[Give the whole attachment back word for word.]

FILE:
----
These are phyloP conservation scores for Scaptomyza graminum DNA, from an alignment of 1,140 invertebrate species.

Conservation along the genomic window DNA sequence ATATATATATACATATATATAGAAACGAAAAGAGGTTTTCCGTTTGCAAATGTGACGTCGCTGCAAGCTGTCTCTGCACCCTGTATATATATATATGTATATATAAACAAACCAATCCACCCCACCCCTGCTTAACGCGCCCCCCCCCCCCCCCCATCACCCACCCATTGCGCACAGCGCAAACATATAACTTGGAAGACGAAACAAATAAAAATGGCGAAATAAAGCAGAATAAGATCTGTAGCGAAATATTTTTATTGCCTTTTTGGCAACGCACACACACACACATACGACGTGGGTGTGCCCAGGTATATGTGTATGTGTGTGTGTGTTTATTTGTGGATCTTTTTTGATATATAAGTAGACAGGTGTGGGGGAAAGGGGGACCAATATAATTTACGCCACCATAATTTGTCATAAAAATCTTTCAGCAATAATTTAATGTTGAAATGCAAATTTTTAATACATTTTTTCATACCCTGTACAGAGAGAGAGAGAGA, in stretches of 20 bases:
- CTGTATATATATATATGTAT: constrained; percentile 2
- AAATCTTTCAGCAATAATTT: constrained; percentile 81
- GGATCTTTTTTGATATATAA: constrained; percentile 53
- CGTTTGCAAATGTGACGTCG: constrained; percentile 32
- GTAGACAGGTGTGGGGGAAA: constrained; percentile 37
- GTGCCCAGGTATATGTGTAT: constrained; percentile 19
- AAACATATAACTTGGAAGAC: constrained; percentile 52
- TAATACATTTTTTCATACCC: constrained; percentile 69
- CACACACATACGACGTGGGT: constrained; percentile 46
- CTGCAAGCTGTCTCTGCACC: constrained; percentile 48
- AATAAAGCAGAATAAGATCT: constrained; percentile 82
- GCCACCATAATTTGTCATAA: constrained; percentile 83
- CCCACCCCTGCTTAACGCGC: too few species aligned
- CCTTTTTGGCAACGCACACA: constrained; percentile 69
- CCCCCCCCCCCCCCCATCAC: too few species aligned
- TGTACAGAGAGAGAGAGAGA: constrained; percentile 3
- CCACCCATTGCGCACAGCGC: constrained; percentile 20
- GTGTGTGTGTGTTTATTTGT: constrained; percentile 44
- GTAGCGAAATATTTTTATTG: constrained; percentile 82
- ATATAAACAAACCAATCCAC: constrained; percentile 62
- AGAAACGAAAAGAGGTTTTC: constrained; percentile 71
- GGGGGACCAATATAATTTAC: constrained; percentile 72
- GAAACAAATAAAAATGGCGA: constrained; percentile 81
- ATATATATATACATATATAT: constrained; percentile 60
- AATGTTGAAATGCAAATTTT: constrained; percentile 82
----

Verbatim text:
These are phyloP conservation scores for Scaptomyza graminum DNA, from an alignment of 1,140 invertebrate species.

Conservation along the genomic window DNA sequence ATATATATATACATATATATAGAAACGAAAAGAGGTTTTCCGTTTGCAAATGTGACGTCGCTGCAAGCTGTCTCTGCACCCTGTATATATATATATGTATATATAAACAAACCAATCCACCCCACCCCTGCTTAACGCGCCCCCCCCCCCCCCCCATCACCCACCCATTGCGCACAGCGCAAACATATAACTTGGAAGACGAAACAAATAAAAATGGCGAAATAAAGCAGAATAAGATCTGTAGCGAAATATTTTTATTGCCTTTTTGGCAACGCACACACACACACATACGACGTGGGTGTGCCCAGGTATATGTGTATGTGTGTGTGTGTTTATTTGTGGATCTTTTTTGATATATAAGTAGACAGGTGTGGGGGAAAGGGGGACCAATATAATTTACGCCACCATAATTTGTCATAAAAATCTTTCAGCAATAATTTAATGTTGAAATGCAAATTTTTAATACATTTTTTCATACCCTGTACAGAGAGAGAGAGAGA, in stretches of 20 bases:
- CTGTATATATATATATGTAT: constrained; percentile 2
- AAATCTTTCAGCAATAATTT: constrained; percentile 81
- GGATCTTTTTTGATATATAA: constrained; percentile 53
- CGTTTGCAAATGTGACGTCG: constrained; percentile 32
- GTAGACAGGTGTGGGGGAAA: constrained; percentile 37
- GTGCCCAGGTATATGTGTAT: constrained; percentile 19
- AAACATATAACTTGGAAGAC: constrained; percentile 52
- TAATACATTTTTTCATACCC: constrained; percentile 69
- CACACACATACGACGTGGGT: constrained; percentile 46
- CTGCAAGCTGTCTCTGCACC: constrained; percentile 48
- AATAAAGCAGAATAAGATCT: constrained; percentile 82
- GCCACCATAATTTGTCATAA: constrained; percentile 83
- CCCACCCCTGCTTAACGCGC: too few species aligned
- CCTTTTTGGCAACGCACACA: constrained; percentile 69
- CCCCCCCCCCCCCCCATCAC: too few species aligned
- TGTACAGAGAGAGAGAGAGA: constrained; percentile 3
- CCACCCATTGCGCACAGCGC: constrained; percentile 20
- GTGTGTGTGTGTTTATTTGT: constrained; percentile 44
- GTAGCGAAATATTTTTATTG: constrained; percentile 82
- ATATAAACAAACCAATCCAC: constrained; percentile 62
- AGAAACGAAAAGAGGTTTTC: constrained; percentile 71
- GGGGGACCAATATAATTTAC: constrained; percentile 72
- GAAACAAATAAAAATGGCGA: constrained; percentile 81
- ATATATATATACATATATAT: constrained; percentile 60
- AATGTTGAAATGCAAATTTT: constrained; percentile 82